Stories from the unformed, undated pandemic blur are starting to show up in fiction. Two of my recent reads were both set from the beginning of the lockdown requirements, one in England, one in the US. The first is the latest installment of Elly Griffith’s terrific Ruth Galloway series. (My husband is reading these right now and has barely come up for air!) When I began reading The Locked Room I wasn’t sure I wanted to delve into that weird time. I was surprised by my reaction. But as I got into it I noted that it was helpful to fictionalize the experience, and I appreciated how Elly Griffiths did that.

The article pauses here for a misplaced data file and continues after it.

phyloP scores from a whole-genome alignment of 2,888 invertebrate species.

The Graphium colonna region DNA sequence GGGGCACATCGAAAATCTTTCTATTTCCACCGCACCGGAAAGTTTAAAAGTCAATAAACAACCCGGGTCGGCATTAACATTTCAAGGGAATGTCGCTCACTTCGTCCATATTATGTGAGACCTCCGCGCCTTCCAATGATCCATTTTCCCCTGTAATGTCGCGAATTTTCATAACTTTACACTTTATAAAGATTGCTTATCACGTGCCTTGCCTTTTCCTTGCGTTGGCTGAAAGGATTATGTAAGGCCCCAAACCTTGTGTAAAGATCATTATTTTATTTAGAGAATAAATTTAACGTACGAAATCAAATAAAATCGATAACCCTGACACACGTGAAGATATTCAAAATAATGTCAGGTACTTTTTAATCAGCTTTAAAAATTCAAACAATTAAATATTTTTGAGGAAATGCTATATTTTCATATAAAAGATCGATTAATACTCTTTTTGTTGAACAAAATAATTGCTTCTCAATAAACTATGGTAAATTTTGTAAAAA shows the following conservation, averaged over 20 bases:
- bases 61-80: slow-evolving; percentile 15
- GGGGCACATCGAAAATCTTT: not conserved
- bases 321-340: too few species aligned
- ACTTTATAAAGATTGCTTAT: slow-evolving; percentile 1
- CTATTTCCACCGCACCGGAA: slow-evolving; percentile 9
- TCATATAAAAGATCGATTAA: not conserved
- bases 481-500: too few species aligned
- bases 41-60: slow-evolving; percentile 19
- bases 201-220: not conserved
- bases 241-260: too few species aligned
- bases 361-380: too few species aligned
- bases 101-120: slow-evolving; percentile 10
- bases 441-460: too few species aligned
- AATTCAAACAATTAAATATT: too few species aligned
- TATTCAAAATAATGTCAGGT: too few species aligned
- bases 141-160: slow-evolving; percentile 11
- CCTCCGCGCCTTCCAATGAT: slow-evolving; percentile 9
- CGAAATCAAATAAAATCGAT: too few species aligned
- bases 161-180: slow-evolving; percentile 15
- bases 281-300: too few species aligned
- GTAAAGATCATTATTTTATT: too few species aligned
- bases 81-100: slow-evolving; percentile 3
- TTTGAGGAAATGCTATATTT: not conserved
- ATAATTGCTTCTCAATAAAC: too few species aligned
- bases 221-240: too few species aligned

The other book is The Sentence by Louis Erdrich. I always think that reading Erdrich is like sitting beside a gently flowing river; it just flows along with such beautiful writing. The Sentence is no exception. It’s the only book Erdrich has written in the present, and it is wonderful. The pandemic is like a background character for the story, and the story itself described everything from ghosts to the struggles of a small bookstore and the daily lives of its staff. It also takes place during the terrible killing of George Floyd in Minneapolis and chronicles the participation in grief and solidarity of the tribal people of that city.
Both these books offer perspective on the unusual time in which we are still living, and they are great reads!